Today started off as quite a gloomy and overcast day and the temperature seemed to have dropped markedly since yesterday. We had plans to make a little trip this afternoon so we hoped that the weather would gradually improve in the afternoon. Knowing that we were going to make a trip out, having collected our newspapers we popped into our local Waitrose for two purposes. We had made some online clothing purchases for Meg from John Lewis and organised delivery (at no charge in our local store) Although the order was theoretically ready for collection on late Thursday afternoon (and hence, Friday morning actually) I got a text to say it was ready for collection this morning, which was very welcome. At the same time we picked up some sandwiches and biscuits ready for later on in the day. We had organised a fairly early lunch for ourselves and set off for Coughton Court (a nearby National Trust property) by 2.00pm, having had to call off and fill the car with petrol. As it happened, we got to our destination, guided by SatNav about 25 minutes before our timed entrance but we were still greeted with open arms and allowed in. By this stage of the day, the weather had brightened considerably and once having negotiated our entrance we went straight to the outdoors cafe, not least for the pleasure of having an outside snack once again conscious of the knowledge that we were helping the National Trust finances anyway (admission being gratis for National Trust members) Then we went on a most pleasant woodland walk, encompassing a walk by the river Arden and feeling ‘at one’ with nature. A particular feature of Coughton Court which has impressed us greatly is their use of natural materials to enhance the nature of any walks you undertake. Thus at various information points, the message was provided by the expedient of writing the message (black paint, white background) on the ‘slices’ taken from a large tree which had fallen (imagine slicing a carrot and you will get my meaning) Also, any large branches are used to provide natural edging materials for the paths in the woodland walks so the whole experience is an incredibly naturalistic one. Having got most of the way through our intended trip we espied a strategically placed bench upon which we gratefully sat ourselves. We had taken a couple of portable chairs with us because we know from experiences in the past that suitably placed benches can be short supply so we had equipped ourselves not only with portable chairs but also a tarpaulin in case we needed to camp out on the grass. So we sat and drank coffee, ate some absolutely delicious rice cakes coated with an orange and dark chocolate topping and observed the distant rooks – and a flight of birds that seemed to soar a little like raptors but which we couldn’t really identify. So we had a delightful day out, only encountering the normal rush hour when we returned to Bromsgrove at about 5pm in the afternoon.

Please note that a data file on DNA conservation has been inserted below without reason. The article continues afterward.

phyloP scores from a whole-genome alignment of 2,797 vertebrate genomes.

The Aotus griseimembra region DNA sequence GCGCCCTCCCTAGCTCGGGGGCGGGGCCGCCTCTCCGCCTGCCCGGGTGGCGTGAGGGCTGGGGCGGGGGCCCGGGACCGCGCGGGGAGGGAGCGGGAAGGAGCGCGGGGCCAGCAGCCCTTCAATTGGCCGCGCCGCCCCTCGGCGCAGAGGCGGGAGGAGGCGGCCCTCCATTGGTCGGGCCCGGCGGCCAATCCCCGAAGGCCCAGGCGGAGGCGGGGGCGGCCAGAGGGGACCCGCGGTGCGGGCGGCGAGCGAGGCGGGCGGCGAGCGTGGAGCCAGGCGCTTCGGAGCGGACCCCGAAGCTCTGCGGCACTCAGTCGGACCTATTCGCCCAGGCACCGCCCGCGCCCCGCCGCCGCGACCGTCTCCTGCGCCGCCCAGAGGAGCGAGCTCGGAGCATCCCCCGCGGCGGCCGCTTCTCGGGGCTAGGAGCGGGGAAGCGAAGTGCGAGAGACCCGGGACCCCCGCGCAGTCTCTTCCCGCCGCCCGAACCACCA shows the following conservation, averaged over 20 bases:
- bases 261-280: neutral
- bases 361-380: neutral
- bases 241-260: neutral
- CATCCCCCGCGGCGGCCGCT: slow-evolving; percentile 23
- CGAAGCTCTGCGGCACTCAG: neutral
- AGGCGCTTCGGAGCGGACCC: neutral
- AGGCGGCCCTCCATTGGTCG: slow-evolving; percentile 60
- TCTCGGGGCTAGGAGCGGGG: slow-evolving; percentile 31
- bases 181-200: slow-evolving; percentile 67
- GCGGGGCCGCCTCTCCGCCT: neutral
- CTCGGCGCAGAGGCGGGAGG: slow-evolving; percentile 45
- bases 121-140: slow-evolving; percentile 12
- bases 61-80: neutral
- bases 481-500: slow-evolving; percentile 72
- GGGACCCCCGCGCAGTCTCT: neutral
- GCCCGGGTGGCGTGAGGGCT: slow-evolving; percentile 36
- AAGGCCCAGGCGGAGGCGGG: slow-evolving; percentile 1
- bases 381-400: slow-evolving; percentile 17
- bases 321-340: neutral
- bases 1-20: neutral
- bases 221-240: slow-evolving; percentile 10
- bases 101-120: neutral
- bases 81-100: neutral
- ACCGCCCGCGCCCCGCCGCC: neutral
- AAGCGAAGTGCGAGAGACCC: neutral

As indicated in last night’s blog, the two crucial decisions that I was expecting today actually came late last night. Looking firstly at the collapse of the plans for a European Super League for elite football clubs, it looks as though ‘fan power’ from below has caused the whole project to collapse – demonstrations at grounds all over the county displayed the sentiment that the ‘beautiful game’ was being expropriated from them. The government having said that it was going to create an enquiry into the whole affair, it is not going to abandon it but is probably using this as an occasion to engineer some changes in the structure of the industry in the UK. It is interesting to note that no German clubs were involved, nor could they be, as fans are entrenched much more in the ownership of their clubs. Whether any of the elements of the German model can be used in the UK is a moot point as so many British clubs are now owned, or controlled, by oversees companies, owners and entities. (As an aside, the Brexit slogan of ‘take back control‘ is particularly apposite here but not from European institutions but from other varieties of an aggressive and rootless capitalist model that can buy and sell football clubs whatever the ultimate wishes of their fan base. Who ‘owns’ a football club – the fans ‘morally’ or the large commercial interests ‘legally’?)
The second interesting question is the ramifications of the ‘Guilty’ verdicts in the George Floyd case in the USA. The view is being strongly expressed that this court case is only the start of a very long road for the institutional racism which permeates American society (or at least American police forces) to be addressed. Of course given the American legal system there is still a long process of appeals to follow and a gap of eight weeks before sentencing so the verdict is one one battle in the course of a very long war. Some of the ramifications of the ‘Black Lives Matter’ movement are washing up onto UK shores as well because black people in the UK justice system are probably not treated as well as they should be.